Safe Patient Handling
Feb 21, 2016 02:14PM ● Published by MED Magazine
By Mandy Witt
Have you ever stopped to think about exactly how much patient care providers actually lift in an average shift? It has been estimated that in an eight hour shift, the cumulative weight that a patient care provider lifts is 1.8 tons. Can you see yourself lifting an elephant or six grand pianos every day? Of course not! But patient care providers lift that much in smaller increments all day long, which adds up and puts them at risk for injury.
Nationwide statistics show that patient care providers are ranked at the top of occupations with high work related injuries (Bureau of Labor Statistics, 2006).
52% of nurses
complain of chronic low back pain
38% suffered occupational-related back pain severe enough to require time away from work
▪ 20% are transferred to a different unit, position, or change employment
▪ 12% leave the profession due to back pain
With a growing obesity rate, higher levels of patient acuity, shorter hospital stays, and the continued increase in nursing workloads, today’s hospitalized patients are more dependent on patient care providers for assistance with mobility; putting them at greater risk for injury. Consequences to employers include high workers’ compensation costs, days away from work for injured workers, as well as the need to hire replacement workers. Protecting the health and safety of patient care providers is vital not only to the workers and their employers, but also to the overall health of the nation.
The causes of caregiver injuries are primarily related to the manual lifting and moving of patients. The primary risk factors for moving patients include forceful exertions, repetition, and awkward postures. Some examples of high risk patient handling activities include:
▪ Boosting a patient in bed
▪ Lateral transfers
▪ Vertical transfers to/from bed/wheelchair/stretcher/toilet/vehicle
▪ Assisting a patient from sit to stand/stand to sit
▪ Ambulating/walking patients
The goal of safe patient handling is to reduce the physical stresses and injury risk to patient care providers related to manual lifting and transferring of patients, while striving to improve the safety, comfort, and quality of patient transfers. Safe patient handling aims to reduce lifting demands associated with moving patients to 35 pounds or less, as set forth by the National Institute for Occupational Safety and Health (NIOSH).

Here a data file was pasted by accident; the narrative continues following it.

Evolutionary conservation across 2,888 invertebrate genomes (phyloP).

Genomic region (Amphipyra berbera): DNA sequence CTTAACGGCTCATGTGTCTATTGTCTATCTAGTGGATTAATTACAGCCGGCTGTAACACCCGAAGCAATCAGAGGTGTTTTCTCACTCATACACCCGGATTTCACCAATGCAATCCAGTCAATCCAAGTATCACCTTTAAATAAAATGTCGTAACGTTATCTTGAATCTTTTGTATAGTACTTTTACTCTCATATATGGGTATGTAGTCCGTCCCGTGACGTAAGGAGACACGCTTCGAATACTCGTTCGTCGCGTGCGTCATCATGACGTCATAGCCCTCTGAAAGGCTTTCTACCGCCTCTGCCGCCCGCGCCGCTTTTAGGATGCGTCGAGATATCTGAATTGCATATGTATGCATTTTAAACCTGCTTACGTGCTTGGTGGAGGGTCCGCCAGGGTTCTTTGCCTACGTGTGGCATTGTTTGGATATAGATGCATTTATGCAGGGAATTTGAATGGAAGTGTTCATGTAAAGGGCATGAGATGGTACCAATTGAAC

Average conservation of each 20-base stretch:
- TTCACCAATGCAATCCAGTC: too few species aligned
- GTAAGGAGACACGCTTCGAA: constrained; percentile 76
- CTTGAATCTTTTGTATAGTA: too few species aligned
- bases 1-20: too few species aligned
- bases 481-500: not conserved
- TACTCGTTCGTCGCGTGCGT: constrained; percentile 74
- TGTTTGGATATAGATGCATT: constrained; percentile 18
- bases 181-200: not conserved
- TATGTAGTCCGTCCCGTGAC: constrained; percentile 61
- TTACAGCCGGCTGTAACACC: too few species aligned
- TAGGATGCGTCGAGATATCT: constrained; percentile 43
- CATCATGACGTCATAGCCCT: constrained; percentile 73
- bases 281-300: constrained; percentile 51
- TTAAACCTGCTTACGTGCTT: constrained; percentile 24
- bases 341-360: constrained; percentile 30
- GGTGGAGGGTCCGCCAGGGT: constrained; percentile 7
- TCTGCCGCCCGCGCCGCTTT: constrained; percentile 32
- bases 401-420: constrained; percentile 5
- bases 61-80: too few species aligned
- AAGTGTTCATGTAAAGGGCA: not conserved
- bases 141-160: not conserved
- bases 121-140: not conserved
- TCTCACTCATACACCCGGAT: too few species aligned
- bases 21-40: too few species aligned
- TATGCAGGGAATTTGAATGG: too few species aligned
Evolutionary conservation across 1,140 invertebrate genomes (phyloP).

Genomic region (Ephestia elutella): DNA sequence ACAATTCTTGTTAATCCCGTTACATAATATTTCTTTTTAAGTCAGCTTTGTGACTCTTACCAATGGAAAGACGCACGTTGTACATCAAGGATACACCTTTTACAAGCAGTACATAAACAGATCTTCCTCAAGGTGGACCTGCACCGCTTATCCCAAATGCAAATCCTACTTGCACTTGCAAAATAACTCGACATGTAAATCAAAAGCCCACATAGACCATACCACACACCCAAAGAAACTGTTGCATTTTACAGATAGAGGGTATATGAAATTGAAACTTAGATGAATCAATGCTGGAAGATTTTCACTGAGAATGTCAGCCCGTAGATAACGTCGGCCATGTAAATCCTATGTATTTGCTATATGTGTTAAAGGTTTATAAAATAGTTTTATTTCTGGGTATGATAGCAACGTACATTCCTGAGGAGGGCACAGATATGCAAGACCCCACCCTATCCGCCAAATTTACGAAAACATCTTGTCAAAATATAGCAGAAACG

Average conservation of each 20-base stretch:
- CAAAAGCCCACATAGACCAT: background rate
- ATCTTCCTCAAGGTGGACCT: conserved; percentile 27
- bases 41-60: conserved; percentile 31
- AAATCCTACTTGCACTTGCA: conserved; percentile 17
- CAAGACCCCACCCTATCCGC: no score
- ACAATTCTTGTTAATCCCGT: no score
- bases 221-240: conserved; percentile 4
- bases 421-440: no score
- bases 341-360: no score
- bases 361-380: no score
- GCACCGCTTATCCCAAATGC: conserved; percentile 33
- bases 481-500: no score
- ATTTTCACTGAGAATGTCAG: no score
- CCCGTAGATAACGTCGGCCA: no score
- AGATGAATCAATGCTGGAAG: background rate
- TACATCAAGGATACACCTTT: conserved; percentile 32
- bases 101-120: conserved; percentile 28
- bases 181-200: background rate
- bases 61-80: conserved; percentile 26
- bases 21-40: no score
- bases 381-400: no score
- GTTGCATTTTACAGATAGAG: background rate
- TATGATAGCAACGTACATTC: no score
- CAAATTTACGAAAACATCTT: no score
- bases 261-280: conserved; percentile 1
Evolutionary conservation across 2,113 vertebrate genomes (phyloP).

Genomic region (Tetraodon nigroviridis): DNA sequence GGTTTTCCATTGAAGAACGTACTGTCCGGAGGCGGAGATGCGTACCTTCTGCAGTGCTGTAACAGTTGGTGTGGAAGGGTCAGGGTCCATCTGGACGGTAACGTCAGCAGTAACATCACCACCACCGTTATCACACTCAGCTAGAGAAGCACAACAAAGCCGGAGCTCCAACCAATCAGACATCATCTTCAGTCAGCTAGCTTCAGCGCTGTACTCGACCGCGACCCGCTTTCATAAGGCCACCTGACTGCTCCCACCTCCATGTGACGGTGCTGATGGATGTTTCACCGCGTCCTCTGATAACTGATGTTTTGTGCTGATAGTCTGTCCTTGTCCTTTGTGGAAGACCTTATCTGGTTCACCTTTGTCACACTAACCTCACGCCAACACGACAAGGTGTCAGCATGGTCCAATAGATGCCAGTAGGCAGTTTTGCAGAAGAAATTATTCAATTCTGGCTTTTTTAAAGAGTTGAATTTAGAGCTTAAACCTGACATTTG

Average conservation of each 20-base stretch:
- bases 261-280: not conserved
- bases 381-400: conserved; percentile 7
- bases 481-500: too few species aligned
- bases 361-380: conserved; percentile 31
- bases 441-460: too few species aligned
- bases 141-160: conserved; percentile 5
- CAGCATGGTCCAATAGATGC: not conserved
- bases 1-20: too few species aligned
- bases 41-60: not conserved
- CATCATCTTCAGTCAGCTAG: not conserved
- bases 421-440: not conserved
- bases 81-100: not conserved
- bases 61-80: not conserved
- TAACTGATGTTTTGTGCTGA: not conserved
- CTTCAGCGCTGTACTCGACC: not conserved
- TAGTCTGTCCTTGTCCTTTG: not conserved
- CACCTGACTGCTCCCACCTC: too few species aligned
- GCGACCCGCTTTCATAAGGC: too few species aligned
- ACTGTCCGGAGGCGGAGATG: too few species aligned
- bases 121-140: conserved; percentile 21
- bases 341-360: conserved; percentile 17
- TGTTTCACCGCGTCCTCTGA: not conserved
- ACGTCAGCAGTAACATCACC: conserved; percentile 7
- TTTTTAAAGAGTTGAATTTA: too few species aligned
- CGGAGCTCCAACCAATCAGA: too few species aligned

Thirty-five years of research has shown us there is no “safe” way to manually lift a patient, and using proper body mechanics alone will not prevent caregiver injury. Use of safe patient handling equipment combined with effective training on safe work practices is the only proven way to reduce caregiver injuries associated with moving and transferring patients. Use of safe patient handling equipment has been shown to reduce exposure of manual lifting injuries by up to 95%.
A comprehensive safe patient handling program is necessary to effectively reduce the risk of caregiver injury. The key elements of a successful safe patient handling program include:
▪ Commitment from management at all levels
▪ A safe patient handling committee that involves frontline workers
▪ Implementation and enforcement of a safe patient handling policy
▪ Risk/hazard assessment
▪ Implementation of methods to control risk
▪ Selecting and using appropriate lifting equipment in accordance with the risk/hazard assessment
▪ Providing education and training
▪ Performing preventative maintenance on lifting equipment
▪ Program evaluation
Hospitals and other licensed healthcare facilities with successful safe patient handling programs have demonstrated the following long-term benefits:
▪ Reduced caregiver injuries
▪ Decreases in lost time and workers’ compensation costs
▪ Increased productivity
▪ Higher quality of work life and worker satisfaction
▪ Staff retention
▪ Better patient care outcomes and satisfaction
With a safe patient handling program, patient care providers can enjoy the rewards of their work free from pain and injury, and employers can protect their most valued asset, their staff.
Mandy Witt, OTR/L, is an occupational therapist and a member of the American Occupational Therapy Association, the Minnesota Occupational Therapy Association, and also serves on the MNOSHA Safe Patient Handling Panel. She is an Ergonomics and Loss Control Specialist with RAS.